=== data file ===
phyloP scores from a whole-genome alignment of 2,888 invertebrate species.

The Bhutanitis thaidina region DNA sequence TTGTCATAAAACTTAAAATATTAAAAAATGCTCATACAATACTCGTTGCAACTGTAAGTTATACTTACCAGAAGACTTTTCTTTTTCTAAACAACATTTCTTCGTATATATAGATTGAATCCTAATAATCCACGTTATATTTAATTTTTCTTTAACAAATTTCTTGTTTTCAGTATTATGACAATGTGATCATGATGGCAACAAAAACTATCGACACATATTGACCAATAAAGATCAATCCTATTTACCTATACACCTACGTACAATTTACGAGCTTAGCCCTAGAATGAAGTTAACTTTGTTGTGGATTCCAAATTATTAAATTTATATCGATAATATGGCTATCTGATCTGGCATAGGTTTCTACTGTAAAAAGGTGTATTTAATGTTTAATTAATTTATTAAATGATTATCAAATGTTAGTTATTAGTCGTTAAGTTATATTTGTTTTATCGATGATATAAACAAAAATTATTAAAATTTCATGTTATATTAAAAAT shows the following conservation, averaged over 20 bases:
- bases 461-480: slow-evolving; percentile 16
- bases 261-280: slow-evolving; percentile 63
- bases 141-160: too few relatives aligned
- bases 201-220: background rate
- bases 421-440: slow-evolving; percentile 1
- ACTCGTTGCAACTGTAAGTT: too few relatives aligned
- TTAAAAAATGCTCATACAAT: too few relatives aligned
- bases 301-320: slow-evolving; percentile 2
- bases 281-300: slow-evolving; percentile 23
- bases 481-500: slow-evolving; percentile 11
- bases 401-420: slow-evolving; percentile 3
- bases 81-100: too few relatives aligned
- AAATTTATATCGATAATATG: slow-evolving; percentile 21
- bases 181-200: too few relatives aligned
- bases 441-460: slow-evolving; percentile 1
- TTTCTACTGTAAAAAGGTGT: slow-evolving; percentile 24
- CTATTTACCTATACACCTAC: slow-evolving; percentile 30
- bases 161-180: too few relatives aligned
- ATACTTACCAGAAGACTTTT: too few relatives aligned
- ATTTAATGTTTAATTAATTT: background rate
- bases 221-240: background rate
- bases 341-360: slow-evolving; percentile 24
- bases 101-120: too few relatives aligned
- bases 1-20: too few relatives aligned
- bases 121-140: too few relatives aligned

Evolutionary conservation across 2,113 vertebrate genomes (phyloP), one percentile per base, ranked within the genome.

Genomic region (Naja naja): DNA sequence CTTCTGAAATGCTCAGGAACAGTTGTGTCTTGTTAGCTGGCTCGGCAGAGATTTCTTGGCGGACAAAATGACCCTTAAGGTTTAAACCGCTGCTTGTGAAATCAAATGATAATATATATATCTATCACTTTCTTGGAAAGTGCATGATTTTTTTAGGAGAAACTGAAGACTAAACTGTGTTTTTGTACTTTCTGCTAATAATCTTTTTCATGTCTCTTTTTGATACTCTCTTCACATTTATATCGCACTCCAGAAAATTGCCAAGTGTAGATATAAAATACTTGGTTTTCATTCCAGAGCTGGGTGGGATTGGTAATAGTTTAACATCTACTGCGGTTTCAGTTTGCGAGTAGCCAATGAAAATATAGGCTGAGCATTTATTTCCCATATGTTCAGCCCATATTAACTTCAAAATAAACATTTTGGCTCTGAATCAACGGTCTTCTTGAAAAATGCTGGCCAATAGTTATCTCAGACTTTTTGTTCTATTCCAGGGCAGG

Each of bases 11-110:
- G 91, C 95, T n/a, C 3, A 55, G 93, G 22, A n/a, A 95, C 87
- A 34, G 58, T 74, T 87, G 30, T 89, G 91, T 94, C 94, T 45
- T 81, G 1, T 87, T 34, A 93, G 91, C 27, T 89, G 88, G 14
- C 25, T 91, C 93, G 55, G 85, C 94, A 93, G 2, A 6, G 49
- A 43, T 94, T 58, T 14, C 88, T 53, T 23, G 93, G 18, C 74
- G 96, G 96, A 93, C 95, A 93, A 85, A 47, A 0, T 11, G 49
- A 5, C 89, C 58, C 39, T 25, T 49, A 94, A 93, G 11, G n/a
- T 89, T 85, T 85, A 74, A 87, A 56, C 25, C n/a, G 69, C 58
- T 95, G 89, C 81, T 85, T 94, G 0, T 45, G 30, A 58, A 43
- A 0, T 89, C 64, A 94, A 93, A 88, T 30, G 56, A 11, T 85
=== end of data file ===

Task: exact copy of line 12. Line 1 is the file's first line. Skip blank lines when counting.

- bases 481-500: slow-evolving; percentile 11